The founding of the Zipser Settlement near Cirlibaba
Neuer Weg, (Bucharest) Vol. 31, Nr. 9232, January 23, 1979, p. 6
Sophie A. Welisch PhD, Trans.
Toward the end of the 18th century, 1797, on the left bank of the Golden Bistritz in the vicinity of the then hamlet of Cirlibaba (Kirlibaba) a silver and lead mine was opened by the Styrian industialist and landed magnate, Karl Manz, Knight of Mariense. By about 1800 the washing and smelting station of the Manz enterprise could be found on the banks of the Kirlibaba Stream.
According to oral tradition (Joseph Kirchdraufer, Anton Wonthus, Alois Beldinger) the first German miners and craftsmen, whom Manz hired for Kirlibaba, came from the Zipser towns of Käsmark (Kezmarok), Dobschau (Dobsina), Bartfeld (Bardejov), Deutschproben (Nemećka Prono) and Kremnita (Kremnića). They were the forebears of the families of Hodel, Baierl, Hielbel, Lerch, Beldinger, Keil, Gärtner, Knoblauch (also Knobloch), Watzin, Feig, Reiss, Schwartz, Oswald, Gailing, Wonthus (also Gwondhus, i.e., “Gewandhaus”), Feil (also Pfeil) and Greck. Zipsers also came from places other than the historic Zips (Slovakia), as for example from Oberwischau, Kapnik-Oberstadt, Jakobeny. The nicknames of the first German settlers on the upper course of the Golden Bistritz, still in use today, also reveal their origin: “Dobschauer” (nickname of the Wenzel Family), “Bartfelder” (Gärtner), “Kaschauer” (Wonthus), “Probener” (Beldinger), whereas, for example the family name of Kirchdraufer stems from the Zipser town called Kirchdrauf.
Between 1810 – 1820 Karl Manz also had German craftsmen from Upper Silesia (Tscherwensky, Mesabrowsky, Muschinsky, Kallowitsch, Hankjewitsch, Golatzky, Nickelsky and others) brought to the province. During the first half of the last century were added German-speaking workers from the region of Radautz and other Bukowinian towns.
Thus by about 1800 there arose on the left bank of the Golden Bistritz next to the Romanian village of Kirlibaba (on the Kirlibaba Stream), the Zipser village of Cirlibaba Veche (Mariensee, named after the owner of the lead and silver mines) and on the right bank — likewise through Zipser immigrants at about the same time, the village of Cirlibaba Nouă (Ludwigsdorf). But since Ludwigsdorf lay in Transylvania and Mariensee in Bukovina, ”the boundary” ran through the middle of the Golden Bistritz River while the bridge, which today unites both communities, was the “boundary crossing.”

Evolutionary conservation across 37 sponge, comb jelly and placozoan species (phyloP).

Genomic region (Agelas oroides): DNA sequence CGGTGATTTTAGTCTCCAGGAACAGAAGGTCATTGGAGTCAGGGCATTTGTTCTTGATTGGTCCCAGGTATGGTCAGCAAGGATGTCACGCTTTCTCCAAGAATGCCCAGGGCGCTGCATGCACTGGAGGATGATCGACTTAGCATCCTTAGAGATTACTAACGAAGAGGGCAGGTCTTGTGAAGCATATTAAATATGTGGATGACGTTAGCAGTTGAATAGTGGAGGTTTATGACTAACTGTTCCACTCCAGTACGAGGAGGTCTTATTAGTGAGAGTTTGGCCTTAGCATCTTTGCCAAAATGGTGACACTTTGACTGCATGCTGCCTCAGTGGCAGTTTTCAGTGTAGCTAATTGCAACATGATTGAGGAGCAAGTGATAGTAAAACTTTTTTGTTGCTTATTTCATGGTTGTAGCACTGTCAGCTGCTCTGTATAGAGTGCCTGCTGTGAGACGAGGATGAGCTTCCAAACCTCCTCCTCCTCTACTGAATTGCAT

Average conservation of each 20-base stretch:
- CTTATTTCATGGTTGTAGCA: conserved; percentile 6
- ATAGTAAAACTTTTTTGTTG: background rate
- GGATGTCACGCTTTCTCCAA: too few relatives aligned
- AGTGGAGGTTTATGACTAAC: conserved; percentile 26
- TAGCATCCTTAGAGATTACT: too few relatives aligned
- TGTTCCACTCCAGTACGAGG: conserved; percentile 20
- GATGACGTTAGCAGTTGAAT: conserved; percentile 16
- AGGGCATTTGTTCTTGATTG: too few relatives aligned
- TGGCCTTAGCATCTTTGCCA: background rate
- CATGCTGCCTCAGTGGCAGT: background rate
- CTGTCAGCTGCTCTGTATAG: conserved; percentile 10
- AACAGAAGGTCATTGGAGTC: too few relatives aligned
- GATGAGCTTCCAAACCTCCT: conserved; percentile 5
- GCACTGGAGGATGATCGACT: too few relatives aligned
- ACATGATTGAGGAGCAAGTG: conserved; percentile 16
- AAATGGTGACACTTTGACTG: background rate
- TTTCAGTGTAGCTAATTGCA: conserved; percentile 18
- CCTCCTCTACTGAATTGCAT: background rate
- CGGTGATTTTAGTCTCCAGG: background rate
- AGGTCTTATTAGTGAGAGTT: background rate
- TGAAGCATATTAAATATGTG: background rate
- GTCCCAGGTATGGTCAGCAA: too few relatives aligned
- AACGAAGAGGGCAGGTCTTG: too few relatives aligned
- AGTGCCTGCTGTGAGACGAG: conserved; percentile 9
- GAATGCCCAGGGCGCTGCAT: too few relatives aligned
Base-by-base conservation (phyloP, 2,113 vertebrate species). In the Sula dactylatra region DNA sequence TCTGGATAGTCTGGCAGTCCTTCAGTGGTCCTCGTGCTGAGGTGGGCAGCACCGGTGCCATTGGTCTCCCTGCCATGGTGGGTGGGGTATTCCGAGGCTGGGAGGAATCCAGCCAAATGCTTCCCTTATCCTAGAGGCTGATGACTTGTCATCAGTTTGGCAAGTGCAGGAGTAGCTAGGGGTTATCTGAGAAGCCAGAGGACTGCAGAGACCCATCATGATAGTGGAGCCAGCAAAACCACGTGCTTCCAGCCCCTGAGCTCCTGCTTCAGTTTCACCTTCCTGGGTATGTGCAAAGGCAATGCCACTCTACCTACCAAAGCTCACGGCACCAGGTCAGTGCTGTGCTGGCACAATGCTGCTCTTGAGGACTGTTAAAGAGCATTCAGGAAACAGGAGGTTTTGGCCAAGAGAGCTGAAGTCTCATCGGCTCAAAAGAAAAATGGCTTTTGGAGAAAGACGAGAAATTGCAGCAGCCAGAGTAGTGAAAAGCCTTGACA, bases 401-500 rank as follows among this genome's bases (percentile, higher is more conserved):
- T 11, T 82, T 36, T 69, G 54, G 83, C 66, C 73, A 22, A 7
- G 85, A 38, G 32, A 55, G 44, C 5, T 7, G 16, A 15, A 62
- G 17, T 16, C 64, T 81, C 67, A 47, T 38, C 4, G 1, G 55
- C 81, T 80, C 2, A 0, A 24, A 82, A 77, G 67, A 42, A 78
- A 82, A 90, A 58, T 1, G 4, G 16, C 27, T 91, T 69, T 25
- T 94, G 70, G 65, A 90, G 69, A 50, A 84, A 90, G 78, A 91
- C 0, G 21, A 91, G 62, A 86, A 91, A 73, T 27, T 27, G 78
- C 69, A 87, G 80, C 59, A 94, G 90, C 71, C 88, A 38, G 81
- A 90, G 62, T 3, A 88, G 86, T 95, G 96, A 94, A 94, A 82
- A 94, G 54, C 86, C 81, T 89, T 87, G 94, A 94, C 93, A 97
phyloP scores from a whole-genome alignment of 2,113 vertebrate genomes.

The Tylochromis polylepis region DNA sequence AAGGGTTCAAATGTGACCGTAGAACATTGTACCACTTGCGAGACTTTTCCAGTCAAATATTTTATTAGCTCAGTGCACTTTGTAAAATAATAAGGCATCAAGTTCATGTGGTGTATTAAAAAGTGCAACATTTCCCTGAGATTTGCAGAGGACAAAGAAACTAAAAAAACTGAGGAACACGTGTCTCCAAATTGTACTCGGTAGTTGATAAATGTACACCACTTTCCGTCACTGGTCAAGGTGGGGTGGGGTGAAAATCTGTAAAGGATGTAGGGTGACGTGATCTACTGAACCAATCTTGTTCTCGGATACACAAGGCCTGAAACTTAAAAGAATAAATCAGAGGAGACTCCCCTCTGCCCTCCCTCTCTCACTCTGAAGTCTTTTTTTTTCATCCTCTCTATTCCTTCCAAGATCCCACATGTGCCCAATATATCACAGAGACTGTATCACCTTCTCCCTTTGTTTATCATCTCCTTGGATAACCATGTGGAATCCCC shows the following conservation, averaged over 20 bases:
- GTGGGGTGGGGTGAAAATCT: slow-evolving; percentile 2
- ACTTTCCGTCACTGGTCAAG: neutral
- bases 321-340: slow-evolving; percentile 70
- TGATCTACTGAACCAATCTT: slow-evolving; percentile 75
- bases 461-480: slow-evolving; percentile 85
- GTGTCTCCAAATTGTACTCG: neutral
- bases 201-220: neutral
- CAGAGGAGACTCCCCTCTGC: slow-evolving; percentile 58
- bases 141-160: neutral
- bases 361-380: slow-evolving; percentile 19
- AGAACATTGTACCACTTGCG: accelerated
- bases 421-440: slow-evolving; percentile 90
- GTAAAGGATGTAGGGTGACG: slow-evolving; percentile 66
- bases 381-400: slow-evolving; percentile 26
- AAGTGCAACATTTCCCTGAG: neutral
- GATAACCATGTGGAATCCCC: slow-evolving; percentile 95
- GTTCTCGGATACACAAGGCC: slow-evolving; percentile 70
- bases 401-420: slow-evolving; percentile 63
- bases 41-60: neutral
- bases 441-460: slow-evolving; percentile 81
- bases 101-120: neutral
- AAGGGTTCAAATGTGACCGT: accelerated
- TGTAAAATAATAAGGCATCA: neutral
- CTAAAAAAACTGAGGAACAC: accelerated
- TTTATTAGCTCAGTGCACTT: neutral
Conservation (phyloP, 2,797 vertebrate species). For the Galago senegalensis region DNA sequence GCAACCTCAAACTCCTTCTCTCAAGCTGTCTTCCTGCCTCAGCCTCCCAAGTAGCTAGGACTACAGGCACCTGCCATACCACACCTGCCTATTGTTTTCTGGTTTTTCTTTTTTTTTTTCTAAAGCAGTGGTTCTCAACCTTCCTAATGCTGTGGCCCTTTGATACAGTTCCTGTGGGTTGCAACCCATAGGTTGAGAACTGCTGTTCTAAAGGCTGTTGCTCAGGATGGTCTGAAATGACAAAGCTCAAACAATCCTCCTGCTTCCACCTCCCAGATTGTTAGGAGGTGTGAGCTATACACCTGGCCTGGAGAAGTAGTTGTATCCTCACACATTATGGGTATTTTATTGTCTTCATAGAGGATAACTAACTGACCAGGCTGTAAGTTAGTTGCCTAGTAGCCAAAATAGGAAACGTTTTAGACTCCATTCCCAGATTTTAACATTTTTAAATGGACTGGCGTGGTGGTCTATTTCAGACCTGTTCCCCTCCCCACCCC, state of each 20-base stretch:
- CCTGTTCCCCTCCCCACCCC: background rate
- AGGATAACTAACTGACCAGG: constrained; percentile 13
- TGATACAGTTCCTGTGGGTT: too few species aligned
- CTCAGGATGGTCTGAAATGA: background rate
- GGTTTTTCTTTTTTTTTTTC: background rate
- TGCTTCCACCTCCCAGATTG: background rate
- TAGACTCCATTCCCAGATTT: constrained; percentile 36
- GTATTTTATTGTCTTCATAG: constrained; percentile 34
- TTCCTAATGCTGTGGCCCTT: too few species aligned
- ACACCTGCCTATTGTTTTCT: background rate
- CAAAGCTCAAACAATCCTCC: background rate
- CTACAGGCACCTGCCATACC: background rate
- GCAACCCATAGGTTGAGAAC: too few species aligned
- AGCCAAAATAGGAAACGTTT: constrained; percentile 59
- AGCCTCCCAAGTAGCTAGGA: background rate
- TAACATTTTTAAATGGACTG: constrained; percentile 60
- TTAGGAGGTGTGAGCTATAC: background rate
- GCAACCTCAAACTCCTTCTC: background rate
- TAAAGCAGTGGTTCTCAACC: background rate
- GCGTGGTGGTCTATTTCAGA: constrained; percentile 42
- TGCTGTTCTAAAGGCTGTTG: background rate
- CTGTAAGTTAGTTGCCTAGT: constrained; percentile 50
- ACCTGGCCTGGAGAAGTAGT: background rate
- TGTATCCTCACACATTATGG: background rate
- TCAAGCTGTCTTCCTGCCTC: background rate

In the course of the previous century German foresters also settled in surrounding villages, in Ţibău (Zibau – the families of Feldigel, Limbacher, Schnur, Kirchdraufer) and Edu (Jedt – the families of Bosetschuk, Käuser, Wenzel). The workers’ poet, Kubi Wohl, son of a woodcutter, was born in Zibau on August 31, 1911. Kubi Wohl, “an early-silenced poetic voice of the struggling proletariat” (Alfred Kittner), died on December 21, 1935 in Czernowitz (see “Neue Literatur,” No. 4, 1978, pp. 83-84). Worthy of mention is also Ferdinand Weiss, a friend of literature and the arts, who in about 1900 opened a shop in Mariensee where, aside from many colorful postcards of the picturesque region, he also printed several booklets with the texts of ballads.
When in about 1870 the Manz mining enterprises were finally shut down, the Zipsers had to learn another trade; they became woodcutters and rafters and found ill-paid jobs in the sawmill. Rafting took place either to Ortoaia (Orth am Schwarzbach) and Vatra Dornei (Dorna-Vatra) or down as far as Bacău. At that time villages and hamlets were established further upstream including Birşaba (Byrschau, Byrschawa), Lala (Lallathal), Rotunda, Valea Stindei (Hüttenthal) and Sesure (Schessu). Schessu – a settlement founded by the woodcutters Reitz, Duschek, Hellinger, Lemberger, Schnur, Kulinjak, Muschinsky (from Berschau), Wenzel (from Lallathal) and Häuser (from Hüttenthal), has retained its name: the river winding through the valley looks like a round bowl (Schüssel); “Schessu” is the word in the Zipser dialect for Schüssel.